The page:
Wednesday, October 26, 2011


One phone call and I was summoned. One call.

I am pretty busy these days, little time to ride and even less time to do reports, but when certain people speak you listen. Honeybadger is such a person. A wise traveller with experience I can only dream of. He also happens to be Mr. Tracks for Africa.

There was to be a "Bosberaad" in the Hell (where else?) and my pressence was requested. Important matters relating to travel and travel reporting was to be discussed. So on the morning of Saturday 30 July my bike was packed and ready.

I met another attendee - Bernard - nearby and soon we were on our way to Hell.

My rides used to start with Montagu Pass, but since we've moved it starts with the lesser known Great Brak Pass. Work on this pass began under Henry Fancourt White shortly after he finished the Montagu Pass. Although not as serious an impediment as what other passes had to contend with, the height and steep slope of the escarpment between George and Mossel Bay still necessitated the building of a suitable pass.

Looking back over the Pass to Great Brak:

This does not mean that Montagu Pass is not on my route anymore, I never miss a chance to ride Montagu Pass.

On this trip I was evaluating the Liquid Image Goggle cam, so there are some nice in-ride shots:

Brilliant views from here as always.

Bernard and I didn't get away as early as we would have liked, so we pushed on - close to Herold:

And entering the Klein Karoo through Paarde Poort:

We had a wet and cold winter, leaving the semi arid Klein Karoo green and beautiful. Some snow can still be seen on the Swartberg Mountain.

We soon caught up with Honeybadger's group which meant that we could now take it easy and travel with the group, but first, lunch in De Rust (recently named South Africa's Town of the Year ).

From De Rust we headed West along the Oude Muragie road. It runs through both farmland and indigenous area and has several little passes.

I have ridden here so many times before but each time is different. This area changes with every downpour, drought and season, it remains beautiful each time you see it.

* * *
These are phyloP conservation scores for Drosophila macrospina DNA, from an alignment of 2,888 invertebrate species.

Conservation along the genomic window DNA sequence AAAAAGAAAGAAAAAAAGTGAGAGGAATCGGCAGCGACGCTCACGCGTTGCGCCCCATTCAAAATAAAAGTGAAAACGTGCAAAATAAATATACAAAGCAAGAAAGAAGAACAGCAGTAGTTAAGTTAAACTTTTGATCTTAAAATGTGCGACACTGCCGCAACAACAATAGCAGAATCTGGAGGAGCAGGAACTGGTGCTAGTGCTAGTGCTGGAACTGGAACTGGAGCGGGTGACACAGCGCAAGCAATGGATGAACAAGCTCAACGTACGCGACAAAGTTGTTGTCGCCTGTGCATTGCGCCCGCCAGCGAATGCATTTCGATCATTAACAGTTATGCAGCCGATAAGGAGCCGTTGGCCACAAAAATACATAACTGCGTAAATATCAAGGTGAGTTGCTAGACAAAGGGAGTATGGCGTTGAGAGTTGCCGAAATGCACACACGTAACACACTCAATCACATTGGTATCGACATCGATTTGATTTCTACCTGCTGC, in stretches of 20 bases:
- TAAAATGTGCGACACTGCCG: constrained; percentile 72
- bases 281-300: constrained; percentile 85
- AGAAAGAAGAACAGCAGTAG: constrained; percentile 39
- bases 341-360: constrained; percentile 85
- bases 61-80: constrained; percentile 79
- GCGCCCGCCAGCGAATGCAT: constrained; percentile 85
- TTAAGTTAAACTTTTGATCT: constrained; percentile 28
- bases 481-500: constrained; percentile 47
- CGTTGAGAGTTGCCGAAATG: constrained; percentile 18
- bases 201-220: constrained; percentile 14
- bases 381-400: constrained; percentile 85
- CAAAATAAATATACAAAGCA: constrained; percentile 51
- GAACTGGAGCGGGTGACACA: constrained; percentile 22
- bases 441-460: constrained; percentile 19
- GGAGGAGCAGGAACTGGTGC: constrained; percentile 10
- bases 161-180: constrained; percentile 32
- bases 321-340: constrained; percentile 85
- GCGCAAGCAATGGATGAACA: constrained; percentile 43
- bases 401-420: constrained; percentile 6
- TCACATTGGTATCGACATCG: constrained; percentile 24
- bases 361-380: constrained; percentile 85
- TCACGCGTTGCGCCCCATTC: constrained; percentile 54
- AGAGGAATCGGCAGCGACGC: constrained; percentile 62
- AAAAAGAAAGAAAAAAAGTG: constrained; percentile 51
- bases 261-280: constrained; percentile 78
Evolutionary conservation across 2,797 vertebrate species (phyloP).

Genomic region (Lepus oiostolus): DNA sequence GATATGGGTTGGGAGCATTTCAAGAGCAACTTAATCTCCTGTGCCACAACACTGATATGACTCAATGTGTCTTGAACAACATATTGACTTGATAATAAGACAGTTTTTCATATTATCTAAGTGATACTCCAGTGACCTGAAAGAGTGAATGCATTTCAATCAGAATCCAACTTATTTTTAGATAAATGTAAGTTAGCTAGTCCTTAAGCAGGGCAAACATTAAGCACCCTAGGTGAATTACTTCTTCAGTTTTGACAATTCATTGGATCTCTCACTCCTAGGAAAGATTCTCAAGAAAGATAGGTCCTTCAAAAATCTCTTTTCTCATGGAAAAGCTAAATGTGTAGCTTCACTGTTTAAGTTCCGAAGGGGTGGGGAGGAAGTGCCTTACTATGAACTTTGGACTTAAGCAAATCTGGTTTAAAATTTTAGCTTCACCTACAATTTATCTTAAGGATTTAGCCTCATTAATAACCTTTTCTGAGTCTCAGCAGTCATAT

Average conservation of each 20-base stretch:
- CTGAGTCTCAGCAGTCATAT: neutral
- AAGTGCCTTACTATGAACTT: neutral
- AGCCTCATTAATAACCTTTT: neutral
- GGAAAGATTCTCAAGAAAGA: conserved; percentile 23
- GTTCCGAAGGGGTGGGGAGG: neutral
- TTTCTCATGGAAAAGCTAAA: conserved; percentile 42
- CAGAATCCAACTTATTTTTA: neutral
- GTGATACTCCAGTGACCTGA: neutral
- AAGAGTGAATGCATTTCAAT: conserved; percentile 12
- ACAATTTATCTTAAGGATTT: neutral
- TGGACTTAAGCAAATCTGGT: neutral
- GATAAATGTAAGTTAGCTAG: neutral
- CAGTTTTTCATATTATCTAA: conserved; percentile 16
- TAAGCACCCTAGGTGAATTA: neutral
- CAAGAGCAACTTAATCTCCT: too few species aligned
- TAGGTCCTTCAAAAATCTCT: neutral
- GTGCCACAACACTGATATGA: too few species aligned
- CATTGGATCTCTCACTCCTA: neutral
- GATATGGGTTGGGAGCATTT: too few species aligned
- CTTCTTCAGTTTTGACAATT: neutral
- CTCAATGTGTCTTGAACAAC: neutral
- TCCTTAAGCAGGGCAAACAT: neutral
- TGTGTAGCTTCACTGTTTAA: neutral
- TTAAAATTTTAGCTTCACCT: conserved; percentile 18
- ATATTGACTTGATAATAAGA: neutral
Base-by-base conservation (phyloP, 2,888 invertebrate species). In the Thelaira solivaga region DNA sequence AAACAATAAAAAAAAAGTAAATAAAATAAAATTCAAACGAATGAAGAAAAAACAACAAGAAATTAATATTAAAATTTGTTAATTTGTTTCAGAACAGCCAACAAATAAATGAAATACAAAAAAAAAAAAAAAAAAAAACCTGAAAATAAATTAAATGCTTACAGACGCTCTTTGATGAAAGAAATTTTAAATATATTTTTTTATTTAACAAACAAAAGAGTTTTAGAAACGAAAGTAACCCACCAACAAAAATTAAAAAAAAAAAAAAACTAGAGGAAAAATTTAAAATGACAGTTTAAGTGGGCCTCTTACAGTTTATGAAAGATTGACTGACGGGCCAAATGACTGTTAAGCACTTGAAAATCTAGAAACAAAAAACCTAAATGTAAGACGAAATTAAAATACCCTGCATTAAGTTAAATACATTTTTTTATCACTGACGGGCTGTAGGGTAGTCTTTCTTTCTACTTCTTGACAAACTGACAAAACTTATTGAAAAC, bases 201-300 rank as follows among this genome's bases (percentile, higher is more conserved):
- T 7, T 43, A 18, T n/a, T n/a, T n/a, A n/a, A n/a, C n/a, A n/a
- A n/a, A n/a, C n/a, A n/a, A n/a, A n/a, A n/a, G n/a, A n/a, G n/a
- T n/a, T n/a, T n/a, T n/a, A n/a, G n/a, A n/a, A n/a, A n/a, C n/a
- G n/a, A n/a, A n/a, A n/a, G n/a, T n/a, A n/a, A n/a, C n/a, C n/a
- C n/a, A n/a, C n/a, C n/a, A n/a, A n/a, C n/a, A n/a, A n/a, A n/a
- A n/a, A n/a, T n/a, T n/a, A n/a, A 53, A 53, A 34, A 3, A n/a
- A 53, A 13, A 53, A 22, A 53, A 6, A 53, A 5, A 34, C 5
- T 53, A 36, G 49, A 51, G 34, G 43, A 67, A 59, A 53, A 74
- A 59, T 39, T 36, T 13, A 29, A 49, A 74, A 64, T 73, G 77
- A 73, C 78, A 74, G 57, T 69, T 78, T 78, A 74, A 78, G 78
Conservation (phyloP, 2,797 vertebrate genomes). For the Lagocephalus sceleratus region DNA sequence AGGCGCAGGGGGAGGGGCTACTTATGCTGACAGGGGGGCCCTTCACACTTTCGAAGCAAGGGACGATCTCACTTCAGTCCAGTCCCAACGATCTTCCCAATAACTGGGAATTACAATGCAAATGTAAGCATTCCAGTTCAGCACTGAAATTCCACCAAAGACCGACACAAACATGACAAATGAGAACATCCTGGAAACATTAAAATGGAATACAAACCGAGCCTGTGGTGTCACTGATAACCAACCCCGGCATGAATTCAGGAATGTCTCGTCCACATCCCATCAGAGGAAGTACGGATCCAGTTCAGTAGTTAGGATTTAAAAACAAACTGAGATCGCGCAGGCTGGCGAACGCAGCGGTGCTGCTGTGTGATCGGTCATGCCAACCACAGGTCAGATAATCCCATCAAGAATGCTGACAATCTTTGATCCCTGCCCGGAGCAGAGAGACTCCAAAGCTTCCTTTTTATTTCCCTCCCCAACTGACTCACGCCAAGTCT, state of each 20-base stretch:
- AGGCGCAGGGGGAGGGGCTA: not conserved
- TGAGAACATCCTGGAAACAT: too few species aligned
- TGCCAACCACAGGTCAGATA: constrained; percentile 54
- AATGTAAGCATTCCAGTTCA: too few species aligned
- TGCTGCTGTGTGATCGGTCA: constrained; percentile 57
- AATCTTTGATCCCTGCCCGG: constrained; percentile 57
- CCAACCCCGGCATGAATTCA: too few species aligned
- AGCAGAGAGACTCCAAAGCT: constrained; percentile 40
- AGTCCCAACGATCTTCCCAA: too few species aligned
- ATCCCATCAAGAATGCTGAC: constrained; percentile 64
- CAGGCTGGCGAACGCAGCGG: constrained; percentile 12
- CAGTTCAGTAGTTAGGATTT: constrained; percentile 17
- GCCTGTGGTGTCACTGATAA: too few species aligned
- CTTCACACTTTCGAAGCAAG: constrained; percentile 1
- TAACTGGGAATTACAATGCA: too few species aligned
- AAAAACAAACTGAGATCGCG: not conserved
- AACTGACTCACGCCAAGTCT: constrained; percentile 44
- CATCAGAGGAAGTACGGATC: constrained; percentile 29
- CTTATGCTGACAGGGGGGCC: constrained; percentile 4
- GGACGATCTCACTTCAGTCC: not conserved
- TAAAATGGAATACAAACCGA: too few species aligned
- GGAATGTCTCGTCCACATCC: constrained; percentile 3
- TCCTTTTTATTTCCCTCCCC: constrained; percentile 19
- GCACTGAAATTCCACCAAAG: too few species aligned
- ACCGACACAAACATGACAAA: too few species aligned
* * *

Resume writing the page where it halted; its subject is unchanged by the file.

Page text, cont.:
Koos Raubenheimer dam:

This is a deep, rocky dam well known among fishermen. The dam has a a good population of largemouth bass and is extremely clear with visibility of usually more than 2 metres. Known by insiders as the bass Mecca of the Little Karoo, Raubenheimer regularly delivers bass in the 2 - 3 kilo range, even topping 3 kg, although the average seems to be more in the half to one kilo range.

We had no time to fish though. We still had some ways to go so we got some supplies and off we went... Ride

Riding through Schoeman's Poort:

(Photo by Eugene)

(Photo by Eugene)

Swartberg Pass was beautiful as always, but we had to push on. Time was not on our side.

The last stretch...

Riding towards the setting sun, the helmet cam doing his thing:

There were some flooding here recently so there was some fun to be had...

(Photo by Eugene)

More water!

(Photo by Eugene)

I was riding behind SW Burger with Bernard closely following us.

Some footage from Bernard's helmet cam:

We weren't going as fast as it seems in the video footage. Fish-eyed lenses exaggerate speed.

A quick stop and regroup at the end of the road before the descent.

Honey badger - if that bike could talk...

The last push:

A quick look over the edge...

(Photo by SW Burger)

(Photo by Eugene)

...and as we approached our destination for the night darkness crept ever closer and soon we descended into the depths of Hell.

We were booked at Boplaas, a farm right at the end of Gamkaskloof, but as luck would have it the Gamkasriver was in full flood and the farm inaccessible.

No problem. Alternate arrangements were made and we ended up spending the evening at Pietjie and Hester Swanepoel's place with another traveller who rode his Honda here all the way from Germany.

We all settled in getting ready for a cold night. Usually OBS would do it's thing but tonight we had some hot chocolate vodka to keep us warm - and it works! Hy loop soos 'n Muis met Slippers!

Fire's were lit, drinks were poured and the "Bosberaad" began...

(Photo by Eugene)


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